LOS ANGELES (AP/CBS13) — Ten California counties were cleared to ease coronavirus restrictions Tuesday, including some in the Central Valley that saw major case spikes over the summer, but the state’s top health official warned that upcoming Halloween celebrations pose a risk for renewed spread.
Dr. Mark Ghaly, the state health secretary, said no counties moved backward in California’s color-coded, four-tiered system for reopening, but Riverside was on the verge of reverting to the most restrictive purple tier. The county of about 2.5 million residents has asked for a review of its data and will stay in the red tier until the state makes a decision on its status later this week.
“Moving back a tier is important,” Ghaly said. “We don’t want to do it without a significant degree of conversation and understanding.”
Riverside County Public Health Officer Dr. Cameron Kaiser said the county hopes to persuade the state that it can maintain its current status while still slowing the spread of the virus. A slip back to the purple tier would adversely affect small businesses like restaurants and gyms, which could be forced to shut down indoor operations again, the county said in a statement.
Fresno County stayed in the red tier and four other counties in the central part of the state — Kern, Colusa, Sutter and Stanislaus — advanced from purple to red. Those improvements were particularly gratifying after those counties experienced worrying trends just months ago.
“It’s great news to see some of the Central Valley counties continue to move forward with their reductions in transmission,” Ghaly said.
The move to the red tier allows those counties to reopen some indoor operations at limited capacities. Stanislaus County health officials said in a press release Tuesday, “While this is a significant step towards reopening businesses and places of worship, risk of COVID-19 transmission in the county is still considered substantial.”
Two San Francisco Bay Area counties, Alameda and Santa Clara, will advance to the less-restrictive orange tier, which allows for increased capacity at restaurants, movie theaters and houses of worship — all with modifications to require face coverings.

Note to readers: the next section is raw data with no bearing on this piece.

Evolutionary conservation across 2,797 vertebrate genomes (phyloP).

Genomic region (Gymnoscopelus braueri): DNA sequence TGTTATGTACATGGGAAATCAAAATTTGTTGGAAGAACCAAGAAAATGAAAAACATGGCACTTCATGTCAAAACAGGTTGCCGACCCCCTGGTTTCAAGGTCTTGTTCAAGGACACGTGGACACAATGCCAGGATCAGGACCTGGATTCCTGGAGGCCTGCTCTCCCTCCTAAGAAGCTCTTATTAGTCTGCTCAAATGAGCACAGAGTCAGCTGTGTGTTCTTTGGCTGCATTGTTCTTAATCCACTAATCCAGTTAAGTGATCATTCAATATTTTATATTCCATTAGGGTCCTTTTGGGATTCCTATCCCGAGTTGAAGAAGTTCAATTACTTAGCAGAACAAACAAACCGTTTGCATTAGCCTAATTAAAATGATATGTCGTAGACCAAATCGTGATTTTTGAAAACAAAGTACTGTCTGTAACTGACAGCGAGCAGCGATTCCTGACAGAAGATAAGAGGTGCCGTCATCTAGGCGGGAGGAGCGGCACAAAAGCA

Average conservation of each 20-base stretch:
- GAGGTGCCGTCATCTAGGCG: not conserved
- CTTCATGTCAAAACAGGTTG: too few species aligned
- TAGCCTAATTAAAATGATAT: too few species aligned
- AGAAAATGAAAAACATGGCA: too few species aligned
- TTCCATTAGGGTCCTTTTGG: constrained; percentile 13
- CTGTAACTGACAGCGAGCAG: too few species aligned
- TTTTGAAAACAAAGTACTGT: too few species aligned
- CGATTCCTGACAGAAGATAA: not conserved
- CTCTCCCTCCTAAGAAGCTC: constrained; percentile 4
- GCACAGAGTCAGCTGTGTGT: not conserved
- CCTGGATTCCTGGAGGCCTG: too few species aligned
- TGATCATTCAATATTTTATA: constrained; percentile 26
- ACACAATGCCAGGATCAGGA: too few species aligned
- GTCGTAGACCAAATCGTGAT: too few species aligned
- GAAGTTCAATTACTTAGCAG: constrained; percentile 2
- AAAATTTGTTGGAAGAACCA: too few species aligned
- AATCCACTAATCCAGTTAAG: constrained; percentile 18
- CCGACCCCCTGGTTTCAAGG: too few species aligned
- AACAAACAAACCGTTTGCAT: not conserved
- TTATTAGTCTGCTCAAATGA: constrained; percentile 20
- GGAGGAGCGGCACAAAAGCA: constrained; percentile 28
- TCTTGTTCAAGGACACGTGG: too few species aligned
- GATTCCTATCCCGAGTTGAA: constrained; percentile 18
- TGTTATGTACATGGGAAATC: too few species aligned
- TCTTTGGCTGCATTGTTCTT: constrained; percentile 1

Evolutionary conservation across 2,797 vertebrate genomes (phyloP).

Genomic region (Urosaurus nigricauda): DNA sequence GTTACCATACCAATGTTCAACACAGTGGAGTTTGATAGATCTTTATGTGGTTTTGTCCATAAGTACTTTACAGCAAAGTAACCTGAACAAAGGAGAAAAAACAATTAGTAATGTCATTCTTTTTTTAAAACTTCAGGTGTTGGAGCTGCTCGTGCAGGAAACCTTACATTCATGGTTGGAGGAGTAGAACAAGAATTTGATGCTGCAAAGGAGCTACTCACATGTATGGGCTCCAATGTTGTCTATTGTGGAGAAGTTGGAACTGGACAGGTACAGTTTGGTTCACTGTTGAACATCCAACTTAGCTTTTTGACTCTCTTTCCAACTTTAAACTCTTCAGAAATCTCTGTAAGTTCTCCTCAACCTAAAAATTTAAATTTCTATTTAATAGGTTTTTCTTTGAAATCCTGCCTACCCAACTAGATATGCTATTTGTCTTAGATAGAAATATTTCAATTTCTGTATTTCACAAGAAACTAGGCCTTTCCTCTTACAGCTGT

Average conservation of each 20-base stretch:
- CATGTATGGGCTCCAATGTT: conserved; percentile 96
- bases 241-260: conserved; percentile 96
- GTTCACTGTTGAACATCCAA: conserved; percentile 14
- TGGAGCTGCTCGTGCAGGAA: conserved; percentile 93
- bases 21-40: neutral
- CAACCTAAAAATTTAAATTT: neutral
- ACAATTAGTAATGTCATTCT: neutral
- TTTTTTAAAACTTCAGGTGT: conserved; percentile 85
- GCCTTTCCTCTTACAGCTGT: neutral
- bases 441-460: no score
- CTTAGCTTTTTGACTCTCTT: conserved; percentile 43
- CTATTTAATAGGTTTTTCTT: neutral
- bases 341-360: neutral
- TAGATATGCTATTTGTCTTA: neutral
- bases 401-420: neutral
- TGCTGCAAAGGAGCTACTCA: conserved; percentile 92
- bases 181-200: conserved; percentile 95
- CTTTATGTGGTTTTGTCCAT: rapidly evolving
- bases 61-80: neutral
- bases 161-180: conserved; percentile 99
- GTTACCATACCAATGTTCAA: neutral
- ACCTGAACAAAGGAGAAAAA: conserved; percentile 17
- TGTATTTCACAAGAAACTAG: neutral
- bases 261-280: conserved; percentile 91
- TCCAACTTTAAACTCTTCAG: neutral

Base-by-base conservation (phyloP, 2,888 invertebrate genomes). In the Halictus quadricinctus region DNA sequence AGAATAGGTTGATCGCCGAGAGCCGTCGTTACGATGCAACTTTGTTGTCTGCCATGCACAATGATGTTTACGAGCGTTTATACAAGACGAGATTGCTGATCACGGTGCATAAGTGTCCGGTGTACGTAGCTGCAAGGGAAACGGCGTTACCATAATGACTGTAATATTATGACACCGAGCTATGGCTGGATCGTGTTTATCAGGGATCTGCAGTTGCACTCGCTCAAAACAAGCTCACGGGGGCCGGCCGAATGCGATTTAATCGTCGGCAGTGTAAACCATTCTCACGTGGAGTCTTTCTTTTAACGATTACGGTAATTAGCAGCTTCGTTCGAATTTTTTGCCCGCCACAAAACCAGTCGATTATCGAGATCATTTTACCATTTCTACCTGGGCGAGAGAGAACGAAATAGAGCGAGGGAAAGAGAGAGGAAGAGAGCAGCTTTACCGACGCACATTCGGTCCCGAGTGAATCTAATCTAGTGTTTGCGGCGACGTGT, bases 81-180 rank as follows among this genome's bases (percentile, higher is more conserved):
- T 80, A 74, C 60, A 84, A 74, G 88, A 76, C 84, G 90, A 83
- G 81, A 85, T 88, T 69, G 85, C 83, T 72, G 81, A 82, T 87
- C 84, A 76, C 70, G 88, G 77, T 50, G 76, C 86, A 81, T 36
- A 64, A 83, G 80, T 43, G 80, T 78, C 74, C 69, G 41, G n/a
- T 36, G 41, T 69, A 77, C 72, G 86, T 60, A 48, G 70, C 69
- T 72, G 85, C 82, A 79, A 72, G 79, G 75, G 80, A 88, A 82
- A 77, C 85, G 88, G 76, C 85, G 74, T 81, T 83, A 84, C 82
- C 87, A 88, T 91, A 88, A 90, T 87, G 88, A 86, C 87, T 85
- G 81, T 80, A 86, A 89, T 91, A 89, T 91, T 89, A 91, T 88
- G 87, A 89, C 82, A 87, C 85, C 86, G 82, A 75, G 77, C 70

The lifting of some restrictions in counties that have shown improvement comes as California sees a continued drop in COVID-19 cases. The seven-day positivity rate was down to 2.7%, Ghaly said. The number of hospitalizations is about 2,225 — a significant drop from a peak of around 7,000 over the summer, he said.
Ghaly said overall trends are moving in the right direction, thanks in part to Californians’ increased willingness to wear masks and avoid large gatherings.
“The more that that becomes widespread around the community, we’re going to see these numbers stabilize and come down,” Ghaly said.
But he added “we’re not out of the woods, and we’re seeing a number of increases across the country, and across the world in terms of cases, hospitalizations, and deaths.”
Officials are urging families to skip trick-or-treating this Halloween and instead have costume contests and pumpkin carvings online.
“The whole act of going door-to-door in groups ringing doorbells, digging into buckets of delicious candy, create a risk of spreading COVID-19,” Ghaly said. But he stressed that it was a recommendation, not a rule, and trick-or-treaters will not see any enforcement.
California on Friday night also eased restrictions to allow up to three households to socialize outdoors, an expansion of rules aimed at people tempted to have even larger gatherings around Halloween, Thanksgiving and end-of-year holidays.
Yes, you still have to physically distance on Halloween. 🦇
Read @CAPublicHealth's #COVID19 Halloween guidance to learn how you can ward off unwanted germs and still have a spooktacular time: https://t.co/snYe5v55Rw. 🎃#YourActionsSaveLives pic.twitter.com/0CSxhWdqly
— Office of the Governor of California (@CAgovernor) October 13, 2020
The state is moving more slowly than the reopening last spring that brought with it a dramatic spike in cases, hospitalizations and deaths. California, the most populous state, leads the nation with more than 852,000 confirmed cases and has the third-highest number of deaths at about 16,500, according to state data.
For most people, the new coronavirus causes mild or moderate symptoms, such as fever and cough that clear up in two to three weeks. For some, especially older adults and people with existing health problems, it can cause more severe illness, including pneumonia and death.